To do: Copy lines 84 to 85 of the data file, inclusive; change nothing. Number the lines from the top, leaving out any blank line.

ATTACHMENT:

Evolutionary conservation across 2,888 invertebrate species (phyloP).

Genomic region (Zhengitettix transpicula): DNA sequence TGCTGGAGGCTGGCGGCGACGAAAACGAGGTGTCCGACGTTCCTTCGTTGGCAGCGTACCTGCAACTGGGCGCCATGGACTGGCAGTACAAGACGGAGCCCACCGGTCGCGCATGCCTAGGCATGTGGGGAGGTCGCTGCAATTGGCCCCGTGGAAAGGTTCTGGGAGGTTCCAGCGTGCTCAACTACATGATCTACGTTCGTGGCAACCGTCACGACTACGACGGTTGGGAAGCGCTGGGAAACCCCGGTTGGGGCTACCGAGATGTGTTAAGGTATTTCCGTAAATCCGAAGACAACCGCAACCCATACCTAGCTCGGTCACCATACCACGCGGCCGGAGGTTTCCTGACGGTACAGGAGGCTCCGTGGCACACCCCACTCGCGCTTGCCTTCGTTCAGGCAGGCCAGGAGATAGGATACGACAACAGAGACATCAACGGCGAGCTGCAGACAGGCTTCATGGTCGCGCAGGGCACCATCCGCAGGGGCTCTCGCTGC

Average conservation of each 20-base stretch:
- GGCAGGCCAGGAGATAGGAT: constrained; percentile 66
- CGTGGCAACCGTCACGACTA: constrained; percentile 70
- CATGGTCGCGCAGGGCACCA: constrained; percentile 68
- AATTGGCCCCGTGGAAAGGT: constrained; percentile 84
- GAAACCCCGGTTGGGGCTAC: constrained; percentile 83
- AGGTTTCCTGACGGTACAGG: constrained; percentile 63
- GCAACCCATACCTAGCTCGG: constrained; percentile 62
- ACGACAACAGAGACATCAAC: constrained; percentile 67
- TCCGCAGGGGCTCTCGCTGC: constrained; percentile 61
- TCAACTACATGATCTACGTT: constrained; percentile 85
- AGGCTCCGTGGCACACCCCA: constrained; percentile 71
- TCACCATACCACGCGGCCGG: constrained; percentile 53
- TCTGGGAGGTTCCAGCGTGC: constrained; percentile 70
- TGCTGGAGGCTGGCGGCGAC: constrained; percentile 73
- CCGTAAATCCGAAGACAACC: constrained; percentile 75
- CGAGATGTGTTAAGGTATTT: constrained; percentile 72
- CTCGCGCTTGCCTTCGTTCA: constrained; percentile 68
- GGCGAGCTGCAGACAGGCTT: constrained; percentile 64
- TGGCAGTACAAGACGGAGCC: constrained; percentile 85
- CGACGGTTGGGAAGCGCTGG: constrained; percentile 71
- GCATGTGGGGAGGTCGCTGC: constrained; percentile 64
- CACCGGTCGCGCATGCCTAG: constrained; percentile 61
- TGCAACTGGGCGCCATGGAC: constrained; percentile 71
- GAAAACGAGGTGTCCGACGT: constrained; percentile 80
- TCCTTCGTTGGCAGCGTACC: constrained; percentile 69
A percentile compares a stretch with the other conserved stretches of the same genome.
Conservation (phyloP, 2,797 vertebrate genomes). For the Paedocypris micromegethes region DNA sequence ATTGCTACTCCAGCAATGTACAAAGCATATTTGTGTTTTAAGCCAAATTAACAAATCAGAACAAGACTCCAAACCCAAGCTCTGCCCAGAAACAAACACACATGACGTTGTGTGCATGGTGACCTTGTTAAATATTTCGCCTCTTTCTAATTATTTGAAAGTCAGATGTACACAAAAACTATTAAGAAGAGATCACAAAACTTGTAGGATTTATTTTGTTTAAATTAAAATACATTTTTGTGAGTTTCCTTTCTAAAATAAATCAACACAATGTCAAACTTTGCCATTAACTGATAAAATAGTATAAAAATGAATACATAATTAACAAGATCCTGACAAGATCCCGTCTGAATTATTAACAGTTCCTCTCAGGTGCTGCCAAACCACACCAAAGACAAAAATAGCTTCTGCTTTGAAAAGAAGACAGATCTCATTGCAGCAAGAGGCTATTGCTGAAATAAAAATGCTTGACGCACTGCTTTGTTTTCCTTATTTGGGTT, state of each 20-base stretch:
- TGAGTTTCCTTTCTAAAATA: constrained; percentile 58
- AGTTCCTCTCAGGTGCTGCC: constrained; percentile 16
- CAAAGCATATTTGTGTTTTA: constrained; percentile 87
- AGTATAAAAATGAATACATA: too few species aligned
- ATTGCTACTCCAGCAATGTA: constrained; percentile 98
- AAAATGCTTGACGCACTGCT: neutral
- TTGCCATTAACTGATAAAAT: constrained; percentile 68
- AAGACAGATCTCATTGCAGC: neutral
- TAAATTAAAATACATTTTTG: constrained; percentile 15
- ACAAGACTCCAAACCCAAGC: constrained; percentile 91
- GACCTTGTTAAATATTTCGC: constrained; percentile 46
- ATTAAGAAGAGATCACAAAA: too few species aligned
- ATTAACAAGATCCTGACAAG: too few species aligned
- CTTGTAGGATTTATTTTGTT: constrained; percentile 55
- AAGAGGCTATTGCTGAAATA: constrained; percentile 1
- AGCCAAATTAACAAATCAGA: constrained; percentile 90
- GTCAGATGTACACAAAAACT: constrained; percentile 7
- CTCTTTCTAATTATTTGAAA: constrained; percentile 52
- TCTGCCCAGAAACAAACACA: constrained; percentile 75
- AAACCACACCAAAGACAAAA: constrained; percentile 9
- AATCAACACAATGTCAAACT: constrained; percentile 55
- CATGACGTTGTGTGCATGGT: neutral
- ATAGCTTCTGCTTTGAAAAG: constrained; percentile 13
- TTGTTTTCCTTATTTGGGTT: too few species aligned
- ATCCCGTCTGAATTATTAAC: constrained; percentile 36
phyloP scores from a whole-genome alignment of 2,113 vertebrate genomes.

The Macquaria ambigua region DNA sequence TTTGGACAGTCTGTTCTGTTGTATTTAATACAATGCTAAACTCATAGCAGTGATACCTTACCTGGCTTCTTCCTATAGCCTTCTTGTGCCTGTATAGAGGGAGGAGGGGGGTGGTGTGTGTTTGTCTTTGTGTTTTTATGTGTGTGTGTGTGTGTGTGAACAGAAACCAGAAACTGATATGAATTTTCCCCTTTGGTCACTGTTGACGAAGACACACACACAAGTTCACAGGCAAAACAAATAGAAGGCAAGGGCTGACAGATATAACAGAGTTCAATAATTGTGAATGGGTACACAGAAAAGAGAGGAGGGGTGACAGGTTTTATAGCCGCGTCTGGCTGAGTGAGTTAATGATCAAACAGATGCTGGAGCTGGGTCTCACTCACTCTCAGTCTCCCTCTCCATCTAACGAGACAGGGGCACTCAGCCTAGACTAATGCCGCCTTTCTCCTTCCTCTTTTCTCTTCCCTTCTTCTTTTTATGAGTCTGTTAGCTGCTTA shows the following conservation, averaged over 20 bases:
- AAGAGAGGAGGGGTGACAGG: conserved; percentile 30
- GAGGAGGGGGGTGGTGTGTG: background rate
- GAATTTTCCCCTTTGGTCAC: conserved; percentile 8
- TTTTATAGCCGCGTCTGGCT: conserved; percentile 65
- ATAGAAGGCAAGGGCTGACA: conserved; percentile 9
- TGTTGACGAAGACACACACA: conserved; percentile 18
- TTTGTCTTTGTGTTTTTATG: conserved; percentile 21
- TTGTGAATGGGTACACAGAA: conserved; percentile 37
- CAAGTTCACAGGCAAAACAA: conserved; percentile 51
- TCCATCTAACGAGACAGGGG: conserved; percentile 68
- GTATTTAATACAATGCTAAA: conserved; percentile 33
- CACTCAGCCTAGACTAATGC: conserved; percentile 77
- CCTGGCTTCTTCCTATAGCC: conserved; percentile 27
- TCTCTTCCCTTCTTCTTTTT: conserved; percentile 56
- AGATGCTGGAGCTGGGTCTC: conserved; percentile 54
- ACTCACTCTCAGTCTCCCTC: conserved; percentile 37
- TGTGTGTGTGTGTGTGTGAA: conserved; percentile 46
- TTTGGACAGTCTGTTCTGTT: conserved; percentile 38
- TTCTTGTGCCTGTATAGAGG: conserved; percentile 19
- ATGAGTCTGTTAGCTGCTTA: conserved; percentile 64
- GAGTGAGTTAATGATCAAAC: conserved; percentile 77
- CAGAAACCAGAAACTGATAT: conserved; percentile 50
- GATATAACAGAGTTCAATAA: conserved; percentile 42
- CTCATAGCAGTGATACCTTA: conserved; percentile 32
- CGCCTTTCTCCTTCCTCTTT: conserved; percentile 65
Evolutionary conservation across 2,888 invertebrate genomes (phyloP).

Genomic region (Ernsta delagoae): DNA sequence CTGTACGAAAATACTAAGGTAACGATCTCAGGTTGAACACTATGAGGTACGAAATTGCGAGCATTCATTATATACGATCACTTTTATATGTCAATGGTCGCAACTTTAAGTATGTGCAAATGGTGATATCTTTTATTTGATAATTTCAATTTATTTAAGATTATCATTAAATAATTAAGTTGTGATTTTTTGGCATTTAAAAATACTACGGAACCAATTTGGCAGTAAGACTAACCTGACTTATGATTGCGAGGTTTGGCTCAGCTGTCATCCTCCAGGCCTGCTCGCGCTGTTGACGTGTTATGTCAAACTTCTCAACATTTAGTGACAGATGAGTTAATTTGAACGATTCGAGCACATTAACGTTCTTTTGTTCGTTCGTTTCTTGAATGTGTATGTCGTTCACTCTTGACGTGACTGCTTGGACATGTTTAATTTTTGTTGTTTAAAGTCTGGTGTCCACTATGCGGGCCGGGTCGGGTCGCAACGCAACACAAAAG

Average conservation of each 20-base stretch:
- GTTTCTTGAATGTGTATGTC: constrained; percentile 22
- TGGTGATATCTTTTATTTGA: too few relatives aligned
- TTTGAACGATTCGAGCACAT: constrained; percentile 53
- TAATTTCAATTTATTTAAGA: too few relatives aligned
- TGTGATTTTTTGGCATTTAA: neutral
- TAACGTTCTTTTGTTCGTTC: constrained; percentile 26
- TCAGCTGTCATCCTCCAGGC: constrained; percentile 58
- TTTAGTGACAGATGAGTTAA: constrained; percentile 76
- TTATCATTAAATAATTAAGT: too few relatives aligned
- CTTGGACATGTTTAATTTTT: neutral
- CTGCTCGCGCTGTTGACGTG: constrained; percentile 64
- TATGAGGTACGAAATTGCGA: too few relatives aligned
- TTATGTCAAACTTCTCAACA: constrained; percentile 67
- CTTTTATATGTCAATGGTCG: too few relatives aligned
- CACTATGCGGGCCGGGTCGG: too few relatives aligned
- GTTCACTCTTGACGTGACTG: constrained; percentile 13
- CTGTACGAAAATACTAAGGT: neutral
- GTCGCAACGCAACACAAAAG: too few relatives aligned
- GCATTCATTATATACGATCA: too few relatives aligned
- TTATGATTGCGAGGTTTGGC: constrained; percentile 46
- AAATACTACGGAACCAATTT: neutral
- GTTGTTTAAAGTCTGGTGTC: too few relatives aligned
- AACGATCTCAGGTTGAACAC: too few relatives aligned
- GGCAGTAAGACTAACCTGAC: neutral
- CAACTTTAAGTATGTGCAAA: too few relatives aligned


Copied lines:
Genomic region (Ernsta delagoae): DNA sequence CTGTACGAAAATACTAAGGTAACGATCTCAGGTTGAACACTATGAGGTACGAAATTGCGAGCATTCATTATATACGATCACTTTTATATGTCAATGGTCGCAACTTTAAGTATGTGCAAATGGTGATATCTTTTATTTGATAATTTCAATTTATTTAAGATTATCATTAAATAATTAAGTTGTGATTTTTTGGCATTTAAAAATACTACGGAACCAATTTGGCAGTAAGACTAACCTGACTTATGATTGCGAGGTTTGGCTCAGCTGTCATCCTCCAGGCCTGCTCGCGCTGTTGACGTGTTATGTCAAACTTCTCAACATTTAGTGACAGATGAGTTAATTTGAACGATTCGAGCACATTAACGTTCTTTTGTTCGTTCGTTTCTTGAATGTGTATGTCGTTCACTCTTGACGTGACTGCTTGGACATGTTTAATTTTTGTTGTTTAAAGTCTGGTGTCCACTATGCGGGCCGGGTCGGGTCGCAACGCAACACAAAAG

Average conservation of each 20-base stretch: